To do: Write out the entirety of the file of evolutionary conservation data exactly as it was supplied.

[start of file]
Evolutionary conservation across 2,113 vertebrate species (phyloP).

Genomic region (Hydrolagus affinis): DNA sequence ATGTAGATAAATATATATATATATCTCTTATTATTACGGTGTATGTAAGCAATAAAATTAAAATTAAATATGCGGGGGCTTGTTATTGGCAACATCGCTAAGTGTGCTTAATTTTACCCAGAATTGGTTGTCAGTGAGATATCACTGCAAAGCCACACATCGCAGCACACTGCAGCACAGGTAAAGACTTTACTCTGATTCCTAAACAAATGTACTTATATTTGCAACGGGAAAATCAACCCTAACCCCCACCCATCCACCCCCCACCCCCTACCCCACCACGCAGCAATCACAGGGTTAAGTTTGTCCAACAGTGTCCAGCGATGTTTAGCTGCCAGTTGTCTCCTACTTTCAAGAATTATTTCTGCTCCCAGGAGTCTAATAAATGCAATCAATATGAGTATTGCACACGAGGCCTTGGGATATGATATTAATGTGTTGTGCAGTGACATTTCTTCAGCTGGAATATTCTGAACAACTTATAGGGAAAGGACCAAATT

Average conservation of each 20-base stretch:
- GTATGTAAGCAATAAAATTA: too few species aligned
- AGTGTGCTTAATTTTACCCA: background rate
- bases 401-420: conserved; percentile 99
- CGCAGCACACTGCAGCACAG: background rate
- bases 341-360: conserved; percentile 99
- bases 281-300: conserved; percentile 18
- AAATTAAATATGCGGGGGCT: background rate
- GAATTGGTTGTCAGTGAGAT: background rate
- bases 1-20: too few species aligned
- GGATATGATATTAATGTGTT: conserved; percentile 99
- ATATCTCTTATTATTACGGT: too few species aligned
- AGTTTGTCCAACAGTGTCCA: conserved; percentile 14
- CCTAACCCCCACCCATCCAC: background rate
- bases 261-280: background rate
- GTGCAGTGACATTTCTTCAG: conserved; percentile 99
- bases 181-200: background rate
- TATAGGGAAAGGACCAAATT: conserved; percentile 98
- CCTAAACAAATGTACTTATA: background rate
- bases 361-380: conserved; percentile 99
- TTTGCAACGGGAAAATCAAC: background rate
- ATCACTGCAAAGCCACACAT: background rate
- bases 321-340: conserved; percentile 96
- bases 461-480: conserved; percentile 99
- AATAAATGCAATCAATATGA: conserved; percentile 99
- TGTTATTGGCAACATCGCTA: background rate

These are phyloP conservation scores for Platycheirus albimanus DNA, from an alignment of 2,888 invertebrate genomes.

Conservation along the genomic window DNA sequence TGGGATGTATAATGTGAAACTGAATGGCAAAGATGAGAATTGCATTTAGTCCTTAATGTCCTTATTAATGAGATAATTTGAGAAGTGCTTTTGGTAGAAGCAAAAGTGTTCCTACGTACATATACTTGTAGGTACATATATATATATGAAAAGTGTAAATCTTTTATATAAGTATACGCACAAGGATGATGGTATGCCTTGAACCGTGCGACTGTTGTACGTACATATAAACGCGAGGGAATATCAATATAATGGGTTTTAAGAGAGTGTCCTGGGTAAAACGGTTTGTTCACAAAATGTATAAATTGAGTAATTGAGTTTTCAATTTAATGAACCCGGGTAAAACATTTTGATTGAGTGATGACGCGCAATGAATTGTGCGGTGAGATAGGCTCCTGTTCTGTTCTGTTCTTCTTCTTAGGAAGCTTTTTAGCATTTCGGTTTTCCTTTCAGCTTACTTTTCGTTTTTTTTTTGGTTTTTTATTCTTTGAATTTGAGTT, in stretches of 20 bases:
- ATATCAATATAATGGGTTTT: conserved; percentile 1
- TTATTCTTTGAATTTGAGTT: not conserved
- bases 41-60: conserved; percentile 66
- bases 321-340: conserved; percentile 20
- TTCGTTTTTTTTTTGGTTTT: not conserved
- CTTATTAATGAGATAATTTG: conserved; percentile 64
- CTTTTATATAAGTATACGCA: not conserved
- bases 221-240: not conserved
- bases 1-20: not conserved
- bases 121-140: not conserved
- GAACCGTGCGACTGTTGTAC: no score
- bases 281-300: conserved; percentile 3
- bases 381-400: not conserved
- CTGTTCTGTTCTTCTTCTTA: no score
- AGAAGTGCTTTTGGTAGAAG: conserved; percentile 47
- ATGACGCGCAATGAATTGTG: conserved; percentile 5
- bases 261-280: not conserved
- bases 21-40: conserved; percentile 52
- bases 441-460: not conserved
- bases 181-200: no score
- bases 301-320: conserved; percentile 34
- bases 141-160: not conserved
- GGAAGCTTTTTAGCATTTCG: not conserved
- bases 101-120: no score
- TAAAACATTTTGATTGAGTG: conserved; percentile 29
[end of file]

Evolutionary conservation across 2,113 vertebrate species (phyloP).

Genomic region (Hydrolagus affinis): DNA sequence ATGTAGATAAATATATATATATATCTCTTATTATTACGGTGTATGTAAGCAATAAAATTAAAATTAAATATGCGGGGGCTTGTTATTGGCAACATCGCTAAGTGTGCTTAATTTTACCCAGAATTGGTTGTCAGTGAGATATCACTGCAAAGCCACACATCGCAGCACACTGCAGCACAGGTAAAGACTTTACTCTGATTCCTAAACAAATGTACTTATATTTGCAACGGGAAAATCAACCCTAACCCCCACCCATCCACCCCCCACCCCCTACCCCACCACGCAGCAATCACAGGGTTAAGTTTGTCCAACAGTGTCCAGCGATGTTTAGCTGCCAGTTGTCTCCTACTTTCAAGAATTATTTCTGCTCCCAGGAGTCTAATAAATGCAATCAATATGAGTATTGCACACGAGGCCTTGGGATATGATATTAATGTGTTGTGCAGTGACATTTCTTCAGCTGGAATATTCTGAACAACTTATAGGGAAAGGACCAAATT

Average conservation of each 20-base stretch:
- GTATGTAAGCAATAAAATTA: too few species aligned
- AGTGTGCTTAATTTTACCCA: background rate
- bases 401-420: conserved; percentile 99
- CGCAGCACACTGCAGCACAG: background rate
- bases 341-360: conserved; percentile 99
- bases 281-300: conserved; percentile 18
- AAATTAAATATGCGGGGGCT: background rate
- GAATTGGTTGTCAGTGAGAT: background rate
- bases 1-20: too few species aligned
- GGATATGATATTAATGTGTT: conserved; percentile 99
- ATATCTCTTATTATTACGGT: too few species aligned
- AGTTTGTCCAACAGTGTCCA: conserved; percentile 14
- CCTAACCCCCACCCATCCAC: background rate
- bases 261-280: background rate
- GTGCAGTGACATTTCTTCAG: conserved; percentile 99
- bases 181-200: background rate
- TATAGGGAAAGGACCAAATT: conserved; percentile 98
- CCTAAACAAATGTACTTATA: background rate
- bases 361-380: conserved; percentile 99
- TTTGCAACGGGAAAATCAAC: background rate
- ATCACTGCAAAGCCACACAT: background rate
- bases 321-340: conserved; percentile 96
- bases 461-480: conserved; percentile 99
- AATAAATGCAATCAATATGA: conserved; percentile 99
- TGTTATTGGCAACATCGCTA: background rate

These are phyloP conservation scores for Platycheirus albimanus DNA, from an alignment of 2,888 invertebrate genomes.

Conservation along the genomic window DNA sequence TGGGATGTATAATGTGAAACTGAATGGCAAAGATGAGAATTGCATTTAGTCCTTAATGTCCTTATTAATGAGATAATTTGAGAAGTGCTTTTGGTAGAAGCAAAAGTGTTCCTACGTACATATACTTGTAGGTACATATATATATATGAAAAGTGTAAATCTTTTATATAAGTATACGCACAAGGATGATGGTATGCCTTGAACCGTGCGACTGTTGTACGTACATATAAACGCGAGGGAATATCAATATAATGGGTTTTAAGAGAGTGTCCTGGGTAAAACGGTTTGTTCACAAAATGTATAAATTGAGTAATTGAGTTTTCAATTTAATGAACCCGGGTAAAACATTTTGATTGAGTGATGACGCGCAATGAATTGTGCGGTGAGATAGGCTCCTGTTCTGTTCTGTTCTTCTTCTTAGGAAGCTTTTTAGCATTTCGGTTTTCCTTTCAGCTTACTTTTCGTTTTTTTTTTGGTTTTTTATTCTTTGAATTTGAGTT, in stretches of 20 bases:
- ATATCAATATAATGGGTTTT: conserved; percentile 1
- TTATTCTTTGAATTTGAGTT: not conserved
- bases 41-60: conserved; percentile 66
- bases 321-340: conserved; percentile 20
- TTCGTTTTTTTTTTGGTTTT: not conserved
- CTTATTAATGAGATAATTTG: conserved; percentile 64
- CTTTTATATAAGTATACGCA: not conserved
- bases 221-240: not conserved
- bases 1-20: not conserved
- bases 121-140: not conserved
- GAACCGTGCGACTGTTGTAC: no score
- bases 281-300: conserved; percentile 3
- bases 381-400: not conserved
- CTGTTCTGTTCTTCTTCTTA: no score
- AGAAGTGCTTTTGGTAGAAG: conserved; percentile 47
- ATGACGCGCAATGAATTGTG: conserved; percentile 5
- bases 261-280: not conserved
- bases 21-40: conserved; percentile 52
- bases 441-460: not conserved
- bases 181-200: no score
- bases 301-320: conserved; percentile 34
- bases 141-160: not conserved
- GGAAGCTTTTTAGCATTTCG: not conserved
- bases 101-120: no score
- TAAAACATTTTGATTGAGTG: conserved; percentile 29